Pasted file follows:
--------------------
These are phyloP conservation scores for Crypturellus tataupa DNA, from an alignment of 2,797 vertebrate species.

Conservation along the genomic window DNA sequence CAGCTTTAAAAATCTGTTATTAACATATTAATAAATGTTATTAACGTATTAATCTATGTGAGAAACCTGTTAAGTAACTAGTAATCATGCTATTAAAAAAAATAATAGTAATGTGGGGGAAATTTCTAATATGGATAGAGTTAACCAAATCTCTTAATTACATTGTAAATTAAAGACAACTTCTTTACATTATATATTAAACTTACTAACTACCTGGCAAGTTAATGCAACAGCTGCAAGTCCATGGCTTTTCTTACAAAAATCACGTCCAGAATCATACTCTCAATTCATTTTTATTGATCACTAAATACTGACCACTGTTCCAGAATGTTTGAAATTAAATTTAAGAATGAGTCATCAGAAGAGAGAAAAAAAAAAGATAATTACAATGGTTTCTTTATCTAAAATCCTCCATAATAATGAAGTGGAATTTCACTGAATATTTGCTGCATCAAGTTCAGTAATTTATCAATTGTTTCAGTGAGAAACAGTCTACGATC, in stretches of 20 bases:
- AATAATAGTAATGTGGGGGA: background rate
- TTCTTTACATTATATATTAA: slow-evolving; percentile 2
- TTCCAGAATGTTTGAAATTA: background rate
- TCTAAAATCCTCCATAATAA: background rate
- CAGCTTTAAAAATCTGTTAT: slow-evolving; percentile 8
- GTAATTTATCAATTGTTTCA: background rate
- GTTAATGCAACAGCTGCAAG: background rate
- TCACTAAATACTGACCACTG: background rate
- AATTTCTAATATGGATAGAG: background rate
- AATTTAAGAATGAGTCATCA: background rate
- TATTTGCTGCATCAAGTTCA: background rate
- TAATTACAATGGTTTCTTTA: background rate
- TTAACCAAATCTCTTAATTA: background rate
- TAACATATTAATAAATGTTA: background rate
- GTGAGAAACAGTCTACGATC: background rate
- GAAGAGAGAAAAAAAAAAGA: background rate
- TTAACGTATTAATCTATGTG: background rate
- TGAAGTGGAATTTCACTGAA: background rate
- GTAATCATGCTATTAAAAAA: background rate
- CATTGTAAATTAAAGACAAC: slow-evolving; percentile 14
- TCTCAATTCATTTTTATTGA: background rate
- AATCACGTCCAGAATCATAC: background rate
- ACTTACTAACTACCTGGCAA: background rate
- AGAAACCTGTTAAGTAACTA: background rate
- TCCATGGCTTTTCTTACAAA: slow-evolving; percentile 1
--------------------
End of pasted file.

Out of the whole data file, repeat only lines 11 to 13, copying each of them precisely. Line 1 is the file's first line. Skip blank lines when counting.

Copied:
- AATTTCTAATATGGATAGAG: background rate
- AATTTAAGAATGAGTCATCA: background rate
- TATTTGCTGCATCAAGTTCA: background rate